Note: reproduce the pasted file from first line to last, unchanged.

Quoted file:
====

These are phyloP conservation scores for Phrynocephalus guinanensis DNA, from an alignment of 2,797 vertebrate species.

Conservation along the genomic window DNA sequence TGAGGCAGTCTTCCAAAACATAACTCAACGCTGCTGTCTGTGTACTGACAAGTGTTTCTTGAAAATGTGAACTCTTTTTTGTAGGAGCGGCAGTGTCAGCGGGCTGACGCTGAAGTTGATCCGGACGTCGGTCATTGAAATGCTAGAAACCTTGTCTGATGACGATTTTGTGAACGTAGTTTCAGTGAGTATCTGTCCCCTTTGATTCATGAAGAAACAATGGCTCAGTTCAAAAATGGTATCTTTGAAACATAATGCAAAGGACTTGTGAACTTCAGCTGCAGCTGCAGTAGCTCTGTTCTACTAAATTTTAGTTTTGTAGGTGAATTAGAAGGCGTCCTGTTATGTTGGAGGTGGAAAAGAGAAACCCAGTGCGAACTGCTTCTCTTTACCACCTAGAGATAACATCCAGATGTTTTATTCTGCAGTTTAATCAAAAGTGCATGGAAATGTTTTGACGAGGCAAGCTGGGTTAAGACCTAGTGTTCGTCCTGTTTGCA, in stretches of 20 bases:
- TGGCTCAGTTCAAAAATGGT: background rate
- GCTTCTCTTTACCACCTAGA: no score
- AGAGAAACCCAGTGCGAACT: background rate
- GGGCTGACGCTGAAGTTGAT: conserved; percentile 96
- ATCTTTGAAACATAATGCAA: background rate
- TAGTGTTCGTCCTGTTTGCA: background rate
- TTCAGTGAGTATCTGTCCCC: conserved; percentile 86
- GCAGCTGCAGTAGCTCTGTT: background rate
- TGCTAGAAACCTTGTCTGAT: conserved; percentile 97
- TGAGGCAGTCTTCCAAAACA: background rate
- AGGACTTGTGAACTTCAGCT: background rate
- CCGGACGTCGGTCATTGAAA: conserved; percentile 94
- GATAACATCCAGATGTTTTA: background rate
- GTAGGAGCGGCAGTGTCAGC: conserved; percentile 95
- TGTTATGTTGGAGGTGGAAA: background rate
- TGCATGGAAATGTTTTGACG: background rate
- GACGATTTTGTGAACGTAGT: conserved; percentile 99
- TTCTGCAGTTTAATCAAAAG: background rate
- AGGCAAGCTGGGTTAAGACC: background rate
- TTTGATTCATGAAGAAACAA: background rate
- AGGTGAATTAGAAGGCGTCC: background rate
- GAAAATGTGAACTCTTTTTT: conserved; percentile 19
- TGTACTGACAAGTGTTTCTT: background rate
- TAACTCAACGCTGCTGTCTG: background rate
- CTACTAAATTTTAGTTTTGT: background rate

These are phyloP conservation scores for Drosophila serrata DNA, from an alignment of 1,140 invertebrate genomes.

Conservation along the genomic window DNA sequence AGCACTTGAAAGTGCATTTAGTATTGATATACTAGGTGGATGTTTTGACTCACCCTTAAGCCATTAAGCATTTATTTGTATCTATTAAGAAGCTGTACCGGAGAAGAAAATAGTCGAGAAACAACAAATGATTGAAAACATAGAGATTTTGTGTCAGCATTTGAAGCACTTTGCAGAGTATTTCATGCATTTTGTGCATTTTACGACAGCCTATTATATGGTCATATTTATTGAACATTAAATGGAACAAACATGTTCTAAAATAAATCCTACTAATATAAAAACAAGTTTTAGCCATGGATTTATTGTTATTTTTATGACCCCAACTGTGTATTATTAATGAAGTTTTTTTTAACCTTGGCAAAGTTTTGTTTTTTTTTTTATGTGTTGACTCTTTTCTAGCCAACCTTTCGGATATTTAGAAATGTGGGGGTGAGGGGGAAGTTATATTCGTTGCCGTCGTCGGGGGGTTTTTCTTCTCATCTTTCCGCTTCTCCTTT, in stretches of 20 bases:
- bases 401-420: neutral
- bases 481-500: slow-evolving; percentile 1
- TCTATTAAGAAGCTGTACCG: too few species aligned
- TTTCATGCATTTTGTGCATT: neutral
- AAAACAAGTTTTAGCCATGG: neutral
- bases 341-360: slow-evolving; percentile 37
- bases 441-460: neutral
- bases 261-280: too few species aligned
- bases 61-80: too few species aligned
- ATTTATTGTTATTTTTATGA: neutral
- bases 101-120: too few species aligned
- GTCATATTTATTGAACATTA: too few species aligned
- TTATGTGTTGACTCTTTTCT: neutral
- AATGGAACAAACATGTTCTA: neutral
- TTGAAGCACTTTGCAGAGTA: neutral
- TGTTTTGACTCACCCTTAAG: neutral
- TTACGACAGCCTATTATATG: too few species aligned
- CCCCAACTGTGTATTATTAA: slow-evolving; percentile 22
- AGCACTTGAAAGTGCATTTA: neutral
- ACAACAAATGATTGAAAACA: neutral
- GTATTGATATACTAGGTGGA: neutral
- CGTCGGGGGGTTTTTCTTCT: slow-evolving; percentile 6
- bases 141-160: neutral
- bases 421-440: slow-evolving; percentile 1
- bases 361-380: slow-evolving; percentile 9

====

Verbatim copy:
These are phyloP conservation scores for Phrynocephalus guinanensis DNA, from an alignment of 2,797 vertebrate species.

Conservation along the genomic window DNA sequence TGAGGCAGTCTTCCAAAACATAACTCAACGCTGCTGTCTGTGTACTGACAAGTGTTTCTTGAAAATGTGAACTCTTTTTTGTAGGAGCGGCAGTGTCAGCGGGCTGACGCTGAAGTTGATCCGGACGTCGGTCATTGAAATGCTAGAAACCTTGTCTGATGACGATTTTGTGAACGTAGTTTCAGTGAGTATCTGTCCCCTTTGATTCATGAAGAAACAATGGCTCAGTTCAAAAATGGTATCTTTGAAACATAATGCAAAGGACTTGTGAACTTCAGCTGCAGCTGCAGTAGCTCTGTTCTACTAAATTTTAGTTTTGTAGGTGAATTAGAAGGCGTCCTGTTATGTTGGAGGTGGAAAAGAGAAACCCAGTGCGAACTGCTTCTCTTTACCACCTAGAGATAACATCCAGATGTTTTATTCTGCAGTTTAATCAAAAGTGCATGGAAATGTTTTGACGAGGCAAGCTGGGTTAAGACCTAGTGTTCGTCCTGTTTGCA, in stretches of 20 bases:
- TGGCTCAGTTCAAAAATGGT: background rate
- GCTTCTCTTTACCACCTAGA: no score
- AGAGAAACCCAGTGCGAACT: background rate
- GGGCTGACGCTGAAGTTGAT: conserved; percentile 96
- ATCTTTGAAACATAATGCAA: background rate
- TAGTGTTCGTCCTGTTTGCA: background rate
- TTCAGTGAGTATCTGTCCCC: conserved; percentile 86
- GCAGCTGCAGTAGCTCTGTT: background rate
- TGCTAGAAACCTTGTCTGAT: conserved; percentile 97
- TGAGGCAGTCTTCCAAAACA: background rate
- AGGACTTGTGAACTTCAGCT: background rate
- CCGGACGTCGGTCATTGAAA: conserved; percentile 94
- GATAACATCCAGATGTTTTA: background rate
- GTAGGAGCGGCAGTGTCAGC: conserved; percentile 95
- TGTTATGTTGGAGGTGGAAA: background rate
- TGCATGGAAATGTTTTGACG: background rate
- GACGATTTTGTGAACGTAGT: conserved; percentile 99
- TTCTGCAGTTTAATCAAAAG: background rate
- AGGCAAGCTGGGTTAAGACC: background rate
- TTTGATTCATGAAGAAACAA: background rate
- AGGTGAATTAGAAGGCGTCC: background rate
- GAAAATGTGAACTCTTTTTT: conserved; percentile 19
- TGTACTGACAAGTGTTTCTT: background rate
- TAACTCAACGCTGCTGTCTG: background rate
- CTACTAAATTTTAGTTTTGT: background rate

These are phyloP conservation scores for Drosophila serrata DNA, from an alignment of 1,140 invertebrate genomes.

Conservation along the genomic window DNA sequence AGCACTTGAAAGTGCATTTAGTATTGATATACTAGGTGGATGTTTTGACTCACCCTTAAGCCATTAAGCATTTATTTGTATCTATTAAGAAGCTGTACCGGAGAAGAAAATAGTCGAGAAACAACAAATGATTGAAAACATAGAGATTTTGTGTCAGCATTTGAAGCACTTTGCAGAGTATTTCATGCATTTTGTGCATTTTACGACAGCCTATTATATGGTCATATTTATTGAACATTAAATGGAACAAACATGTTCTAAAATAAATCCTACTAATATAAAAACAAGTTTTAGCCATGGATTTATTGTTATTTTTATGACCCCAACTGTGTATTATTAATGAAGTTTTTTTTAACCTTGGCAAAGTTTTGTTTTTTTTTTTATGTGTTGACTCTTTTCTAGCCAACCTTTCGGATATTTAGAAATGTGGGGGTGAGGGGGAAGTTATATTCGTTGCCGTCGTCGGGGGGTTTTTCTTCTCATCTTTCCGCTTCTCCTTT, in stretches of 20 bases:
- bases 401-420: neutral
- bases 481-500: slow-evolving; percentile 1
- TCTATTAAGAAGCTGTACCG: too few species aligned
- TTTCATGCATTTTGTGCATT: neutral
- AAAACAAGTTTTAGCCATGG: neutral
- bases 341-360: slow-evolving; percentile 37
- bases 441-460: neutral
- bases 261-280: too few species aligned
- bases 61-80: too few species aligned
- ATTTATTGTTATTTTTATGA: neutral
- bases 101-120: too few species aligned
- GTCATATTTATTGAACATTA: too few species aligned
- TTATGTGTTGACTCTTTTCT: neutral
- AATGGAACAAACATGTTCTA: neutral
- TTGAAGCACTTTGCAGAGTA: neutral
- TGTTTTGACTCACCCTTAAG: neutral
- TTACGACAGCCTATTATATG: too few species aligned
- CCCCAACTGTGTATTATTAA: slow-evolving; percentile 22
- AGCACTTGAAAGTGCATTTA: neutral
- ACAACAAATGATTGAAAACA: neutral
- GTATTGATATACTAGGTGGA: neutral
- CGTCGGGGGGTTTTTCTTCT: slow-evolving; percentile 6
- bases 141-160: neutral
- bases 421-440: slow-evolving; percentile 1
- bases 361-380: slow-evolving; percentile 9